At time of writing, the share price of Lithium Australia NL [ASX:LIT] is up 4.17%, trading at 5 cents.
After some negative headlines, the LIT share price may have found some support at 4.8 cents:
We look at the company’s latest announcement.
LIT gets US patent for lithium extraction technology approved
Here are the key points from the announcement today:
- ‘SiLeach® patent approved by US Patent and Trademark Office.
- ‘SiLeach® provides for low-energy recovery of lithium from micas and clays.
- ‘The process is potentially a short-cut in the production of lithium-ion batteries.’
LIT’s Managing Director Adrian Griffin was enthused by the step forward:
‘Granting of the US SiLeach® patent at a time of increased interest in the extraction of lithium from clays in north America is very timely … even more so as LFP is the most rapidly expanding sector of the LIB industry. Both the lithium and phosphorus required to manufacture LFP are produced by SiLeach ® as a single lithium chemical.’
LFP stands for lithium ferro phosphate. LIT’s announcement today notes that ‘LFP provides a much safer alternative to more conventional LIB chemistries and does so at a much-reduced production cost.’
Are LFP batteries the future?
As James Morris from Forbes mentioned in an article last month:
‘I’ve talked about the use of Lithium Iron Phosphate (LFP) batteries instead of Lithium Ion, which Tesla is already taking advantage of in partnership with CATL. These have the advantage of not relying on expensive, controversial cobalt. But they also don’t have quite as much density as Lithium Ion, so are better suited to static applications such as house batteries, where size and weight aren’t so important.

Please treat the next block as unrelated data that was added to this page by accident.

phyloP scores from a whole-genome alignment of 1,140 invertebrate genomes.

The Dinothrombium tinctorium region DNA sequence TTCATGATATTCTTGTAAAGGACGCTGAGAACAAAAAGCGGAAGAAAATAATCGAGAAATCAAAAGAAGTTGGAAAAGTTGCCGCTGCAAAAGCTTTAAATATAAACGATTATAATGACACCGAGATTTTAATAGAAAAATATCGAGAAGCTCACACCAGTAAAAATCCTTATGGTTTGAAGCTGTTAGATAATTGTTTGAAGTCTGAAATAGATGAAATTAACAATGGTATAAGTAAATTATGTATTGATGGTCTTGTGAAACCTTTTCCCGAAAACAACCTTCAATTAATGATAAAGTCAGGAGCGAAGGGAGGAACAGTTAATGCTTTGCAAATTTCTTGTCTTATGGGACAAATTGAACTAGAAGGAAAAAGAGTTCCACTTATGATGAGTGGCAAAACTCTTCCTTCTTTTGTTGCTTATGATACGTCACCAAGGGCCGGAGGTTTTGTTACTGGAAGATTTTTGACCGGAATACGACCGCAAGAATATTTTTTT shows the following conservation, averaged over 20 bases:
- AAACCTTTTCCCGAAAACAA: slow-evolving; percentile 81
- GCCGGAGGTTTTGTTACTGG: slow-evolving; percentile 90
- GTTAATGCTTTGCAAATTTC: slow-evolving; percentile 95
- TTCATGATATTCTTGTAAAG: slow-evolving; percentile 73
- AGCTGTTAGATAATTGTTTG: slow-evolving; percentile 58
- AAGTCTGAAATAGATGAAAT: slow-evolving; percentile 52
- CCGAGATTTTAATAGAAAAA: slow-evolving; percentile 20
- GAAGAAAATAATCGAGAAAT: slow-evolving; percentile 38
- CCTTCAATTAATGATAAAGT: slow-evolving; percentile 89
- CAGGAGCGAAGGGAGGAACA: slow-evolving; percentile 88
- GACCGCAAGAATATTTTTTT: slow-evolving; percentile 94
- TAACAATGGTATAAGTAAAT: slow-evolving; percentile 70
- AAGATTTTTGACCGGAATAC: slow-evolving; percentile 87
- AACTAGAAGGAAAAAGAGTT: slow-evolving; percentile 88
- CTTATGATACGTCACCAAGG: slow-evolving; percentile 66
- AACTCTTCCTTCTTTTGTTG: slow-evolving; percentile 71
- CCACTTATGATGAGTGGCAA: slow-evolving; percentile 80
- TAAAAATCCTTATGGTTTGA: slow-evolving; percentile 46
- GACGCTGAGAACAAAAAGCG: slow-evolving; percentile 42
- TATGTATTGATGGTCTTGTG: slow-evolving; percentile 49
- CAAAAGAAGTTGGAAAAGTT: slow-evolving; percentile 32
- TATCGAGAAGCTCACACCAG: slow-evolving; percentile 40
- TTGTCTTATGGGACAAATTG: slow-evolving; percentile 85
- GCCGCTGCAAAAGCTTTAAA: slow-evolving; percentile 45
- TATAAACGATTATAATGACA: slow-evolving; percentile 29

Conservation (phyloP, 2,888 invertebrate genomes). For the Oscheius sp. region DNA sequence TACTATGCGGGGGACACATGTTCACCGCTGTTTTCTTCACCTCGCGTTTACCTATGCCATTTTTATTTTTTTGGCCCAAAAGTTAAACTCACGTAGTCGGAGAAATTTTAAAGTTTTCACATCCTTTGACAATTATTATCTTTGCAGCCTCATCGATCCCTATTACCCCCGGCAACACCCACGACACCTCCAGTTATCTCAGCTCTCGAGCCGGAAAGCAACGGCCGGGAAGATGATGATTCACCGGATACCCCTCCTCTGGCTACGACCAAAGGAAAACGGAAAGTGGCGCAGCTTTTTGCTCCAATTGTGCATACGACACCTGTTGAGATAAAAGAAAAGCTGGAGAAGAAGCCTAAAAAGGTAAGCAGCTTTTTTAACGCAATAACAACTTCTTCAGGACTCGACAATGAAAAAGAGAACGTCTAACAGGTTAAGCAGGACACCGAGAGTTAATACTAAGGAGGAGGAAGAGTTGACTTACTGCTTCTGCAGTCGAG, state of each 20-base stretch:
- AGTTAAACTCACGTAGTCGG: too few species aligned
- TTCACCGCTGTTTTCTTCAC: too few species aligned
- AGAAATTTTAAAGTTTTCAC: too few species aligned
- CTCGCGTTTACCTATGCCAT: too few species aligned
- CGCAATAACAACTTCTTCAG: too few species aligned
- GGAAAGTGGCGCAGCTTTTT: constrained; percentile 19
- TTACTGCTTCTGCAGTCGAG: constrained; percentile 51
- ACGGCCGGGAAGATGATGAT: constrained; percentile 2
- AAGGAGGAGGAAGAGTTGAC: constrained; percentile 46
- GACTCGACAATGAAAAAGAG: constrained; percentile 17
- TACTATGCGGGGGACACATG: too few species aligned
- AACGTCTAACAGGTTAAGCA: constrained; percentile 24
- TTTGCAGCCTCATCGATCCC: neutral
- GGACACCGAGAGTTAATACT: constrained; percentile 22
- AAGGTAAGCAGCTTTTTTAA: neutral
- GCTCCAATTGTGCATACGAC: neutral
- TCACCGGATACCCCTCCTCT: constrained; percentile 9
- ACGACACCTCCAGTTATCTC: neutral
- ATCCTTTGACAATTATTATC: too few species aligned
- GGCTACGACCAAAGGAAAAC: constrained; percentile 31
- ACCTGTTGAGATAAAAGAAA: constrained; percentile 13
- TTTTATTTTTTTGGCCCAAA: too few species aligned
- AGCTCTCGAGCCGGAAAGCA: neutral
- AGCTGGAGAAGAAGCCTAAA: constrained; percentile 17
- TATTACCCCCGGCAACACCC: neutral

‘Instead, Tesla announced that it will be using more Nickel in its cathodes, eventually leading to the complete removal of cobalt. This will reduce the cost of cathodes by 15% per kWh. Tesla also plans to simplify the production process considerably, leading to a 76% reduction in process cost. This would have added benefits of using recycled water leading to no waste and enabling the use of more sustainably mined and sourced ores, with greater opportunities for recycling.’
There are some second order effects of this move.
For one, I’ve noticed a significant boost in interest for companies with lithium projects in North America, such as Piedmont Lithium Ltd [ASX:PLL].
Two, there could be flow on effects in the long run for nickel.
LIT may benefit from the shift to LFP batteries in North America further down the track.
It will be intriguing to see how the battery story develops in the coming years — particularly in light of the upcoming outcome of the US election.
For Money Morning
PS: This free report reveals three stocks that could surge on the back of renewed demand for lithium in 2020. Click here to get your copy now.